Insiders are talking of a possible lawsuit against the D's that would force them to shelve the central committee process and go to a primary election to select their nominee. That scuttlebutt comes on the heels of Rep. Daymon Ely saying here Monday that he will introduce legislation in the next session to take the central committee out of the process and give it to the voters. We''ll see how it pans out. 

MISCHIEF MAKER

One of our Senior Alligators, a true mischief maker, comes with a scenario for the R's to pull off an upset and whip the Dems in a special congressional election:

Joe, there is no rule that says the GOP State Central Committee needs to pick a Republican to run. How about a moderate Democrat like former US Attorney Damon Martinez? He finished second to Haaland in the 2018 primary and would be more acceptable to middle of the road Dems than any progressive. Martinez would have to run as a Republican, but think of what this could mean in the special election.

That's a whole of mischief making but this is the week for miracles isn't it?

THE BOTTOM LINES 

Rep. Ben Ray Lujan has given his farewell speech to the US House. He will be sworn in as a Senator January 3, replacing Tom Udall. 

 This is the home of New Mexico politics.

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(c)NM POLITICS WITH JOE MONAHAN 2020

Monday, December 21, 2020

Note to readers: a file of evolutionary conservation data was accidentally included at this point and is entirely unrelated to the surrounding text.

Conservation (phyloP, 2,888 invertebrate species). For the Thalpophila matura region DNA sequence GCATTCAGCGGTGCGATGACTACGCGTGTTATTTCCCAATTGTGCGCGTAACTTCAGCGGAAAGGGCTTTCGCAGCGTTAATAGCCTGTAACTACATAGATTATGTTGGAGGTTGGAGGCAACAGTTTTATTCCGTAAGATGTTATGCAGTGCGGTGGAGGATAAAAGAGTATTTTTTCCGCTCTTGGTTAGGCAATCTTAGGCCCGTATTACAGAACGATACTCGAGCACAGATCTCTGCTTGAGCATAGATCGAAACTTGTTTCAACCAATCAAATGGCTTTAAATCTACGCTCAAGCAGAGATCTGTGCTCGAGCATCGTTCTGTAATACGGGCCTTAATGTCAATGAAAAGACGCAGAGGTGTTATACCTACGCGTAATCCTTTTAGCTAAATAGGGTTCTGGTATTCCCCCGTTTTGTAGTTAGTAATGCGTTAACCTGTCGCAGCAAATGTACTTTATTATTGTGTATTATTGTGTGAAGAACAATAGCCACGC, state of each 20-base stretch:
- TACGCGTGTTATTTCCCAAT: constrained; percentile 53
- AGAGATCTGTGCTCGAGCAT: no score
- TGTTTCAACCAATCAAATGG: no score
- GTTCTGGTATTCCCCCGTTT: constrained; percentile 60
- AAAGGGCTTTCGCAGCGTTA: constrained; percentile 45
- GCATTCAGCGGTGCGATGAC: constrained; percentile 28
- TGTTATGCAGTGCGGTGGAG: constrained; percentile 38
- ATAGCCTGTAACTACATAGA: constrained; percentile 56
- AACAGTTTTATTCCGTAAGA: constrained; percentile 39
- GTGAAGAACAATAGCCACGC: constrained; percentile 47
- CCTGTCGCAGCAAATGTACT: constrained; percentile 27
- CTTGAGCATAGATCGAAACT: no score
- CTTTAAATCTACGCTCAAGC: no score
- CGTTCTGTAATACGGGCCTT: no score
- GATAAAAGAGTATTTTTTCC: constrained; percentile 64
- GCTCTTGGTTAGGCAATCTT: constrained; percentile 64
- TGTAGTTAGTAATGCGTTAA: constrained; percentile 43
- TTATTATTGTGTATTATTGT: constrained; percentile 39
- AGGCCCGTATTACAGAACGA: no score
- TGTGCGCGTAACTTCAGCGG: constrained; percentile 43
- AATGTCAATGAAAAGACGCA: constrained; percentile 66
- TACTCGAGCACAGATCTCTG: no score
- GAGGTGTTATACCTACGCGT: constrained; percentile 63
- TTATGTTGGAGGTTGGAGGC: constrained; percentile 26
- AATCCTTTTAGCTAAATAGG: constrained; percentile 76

Wild Chase For ABQ Congressional Seat Gets New Wrinkles: Lawmaker Proposes To Bypass Party Insiders And Give Voters The Say In Election, Plus: First Big Surprise: Maggie Is Out  

Rep. Ely 
Intense competition is underway among a pack of ambitious politicos in the embryonic race for the soon-to-be vacant ABQ congressional seat but the rules they will play by are not set in stone. 

The current process of picking the nominees--akin to modern smoke-filled rooms--is under attack and there could be a major change in the way the special election to fill the shoes of Dem Rep. Deb Haaland is conducted.

ABQ area Dem State Rep. Daymon Ely confirms to NM Politics with Joe Monahan that he will introduce a bill next month at the legislative session that would take the decision of who will be on the ballot away from a small group of Democratic and Republican Party State Central Committee members.